3. Malana vs. Tappa Declaratoryrelief

September 9, 2017 | Author: Alexine Mercado | Category: Declaratory Judgment, Complaint, Lawsuit, Crime & Justice, Justice
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CHICO-NAZARIO, J.: FACTS: petitioners in this case filed before the RTC of Tuguegarao an action for reivindicatoria and quieting of title against the respondents. The petitioners alleged that they are the owners of the land because they acquire it by inheritance from their father. And that the respondents were only allowed by their father before the latter died, to occupy the land on the condition that they will vacate it anytime they need the subject property. However when their father died, the respondents continued to occupy the property and had already built their residences using permanent materials and claimed ownership over the property. Petitioners referred their land dispute with the respondents to the lupong tagapamayapa for conciliation. During the conciliation proceeding, respondents asserts their ownership over the land Petitioners were compelled to file before the RTC an action to remove the cloud from their title alleging that the documents of the respondents were highly Dubious, falsified and incapable of proving their ownership. RTC issued an order dismissing the complaint for lack of jurisdiction. According to BP 129, RTC has jurisdiction over real actions where the assessed value of the property which involved exceeds 20,000 outside MM or 50,000 within MM. it found out that the value of the property is only 410 pesos thus outside of its jurisdiction. Petitioner filed a motion for reconsideration. They argued that the principal action is quieting of title; reivindicacion was included merely to seek complete relief from respondents. RTC denied the MR it reasoned out that quieting of title is a real action. Pursuant RA 7691 amending BP 129, it is the MTC that exercises jurisdiction over real action where the assessed value does not exceed 20,000. Hence this petition

ISSUE: whether the RTC committed grave abuse of discretion in dismissing petitioner’s complaint for lack of jurisdiction HELD: The court ruled in the NEGATIVE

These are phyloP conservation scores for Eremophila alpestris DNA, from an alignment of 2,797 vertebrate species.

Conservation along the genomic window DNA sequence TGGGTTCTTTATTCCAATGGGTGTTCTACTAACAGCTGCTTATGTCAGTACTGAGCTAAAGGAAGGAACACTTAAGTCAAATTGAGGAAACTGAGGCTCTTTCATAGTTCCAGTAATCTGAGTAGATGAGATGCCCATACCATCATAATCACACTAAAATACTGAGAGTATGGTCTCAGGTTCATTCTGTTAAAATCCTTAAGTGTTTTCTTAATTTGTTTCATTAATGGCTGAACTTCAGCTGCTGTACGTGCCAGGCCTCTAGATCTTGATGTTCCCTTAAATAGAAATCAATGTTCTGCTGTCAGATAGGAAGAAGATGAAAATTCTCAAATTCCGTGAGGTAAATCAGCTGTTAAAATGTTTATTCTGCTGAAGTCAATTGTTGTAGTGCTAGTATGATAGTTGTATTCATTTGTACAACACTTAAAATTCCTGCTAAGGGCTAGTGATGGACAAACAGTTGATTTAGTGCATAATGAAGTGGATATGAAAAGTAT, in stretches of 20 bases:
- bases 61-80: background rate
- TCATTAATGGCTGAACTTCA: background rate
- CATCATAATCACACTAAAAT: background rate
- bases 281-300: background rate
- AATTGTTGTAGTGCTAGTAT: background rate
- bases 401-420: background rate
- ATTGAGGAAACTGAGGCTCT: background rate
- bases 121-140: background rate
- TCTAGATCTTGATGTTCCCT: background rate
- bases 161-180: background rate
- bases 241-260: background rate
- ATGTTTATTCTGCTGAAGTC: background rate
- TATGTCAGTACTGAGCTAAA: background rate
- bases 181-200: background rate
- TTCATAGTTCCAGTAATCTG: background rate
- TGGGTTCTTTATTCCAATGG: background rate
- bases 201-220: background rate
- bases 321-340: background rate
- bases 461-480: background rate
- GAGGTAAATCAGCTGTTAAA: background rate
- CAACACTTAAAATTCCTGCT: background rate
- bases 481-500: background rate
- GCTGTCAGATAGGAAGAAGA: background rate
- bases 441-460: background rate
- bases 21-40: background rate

An action for declaratory relief should be filed by a person interested under a deed, will, contract or other written instrument, and whise rights are affected by a statute, EO or regulation or an ordinance. The relief sought under this includes the interpretation and determination of the validity of the written instrument and judicial declaration of the parties’ rights and duties RTc correctly made a distinction between the 1 st and the 2nd paragraph of section 1 rule 63. Specifically in second paragraph, in order to determine which court has jurisdiction, it must be read together with the Judicial reorganization act of 1980 as amended. It is important to note that section 1 does not categorically require an action to quiet the tile to be filed before the RTC. It repeatedly used the word “May”. It denotes that the provision is merely permissive and indicates a mere possibility, an opportunity or an option. In contrast judicial reorganization act uses the word “shall” and explicitly requires the MTC to exercise exclusive jurisdiction over all civil actions which involves title to or possession of real property where the assessed value does not exceed 20,000. Thus, the complaint involving title to or possession of property is within the jurisdiction of MTC not the RTC Since the purpose of an action for declaratory relief is to secure an authoritative statement of the rights and obligations of the parties under a statute, deed, or contract for their guidance in the enforcement thereof, or compliance therewith, and not to settle issues arising from an alleged breach thereof, it may be entertained only before the breach or violation of the statute, deed, or contract to which it refers. A petition for declaratory relief gives a practical remedy for ending controversies that have not reached the state where another relief is immediately available. Where the law or contract has already been contravened prior to the filing of an action for declaratory relief, the courts can no longer assume jurisdiction over the action. In other words, a court has no more jurisdiction over an action for declaratory relief if its subject has already been infringed or transgressed before the institution of the action. In the present case, petitioners’ Complaint for quieting of title was filed after petitioners already demanded and respondents refused to vacate the subject property. In fact, said Complaint was filed only subsequent to the latter’s express claim of ownership over the subject property before the Lupong Tagapamayapa, in direct challenge to petitioners’ title. since petitioners averred in the Complaint that they had already been deprived of the possession of their property, the proper remedy for them is the filing of an accion publiciana or an accion reivindicatoria, not a case for declaratory relief. An accion publiciana is a suit for the recovery of possession, filed one year after the occurrence of the cause of action or from the unlawful withholding of possession of the realty. An accion reivindicatoria is a suit that has for its object one’s recovery of possession over the real property as owner

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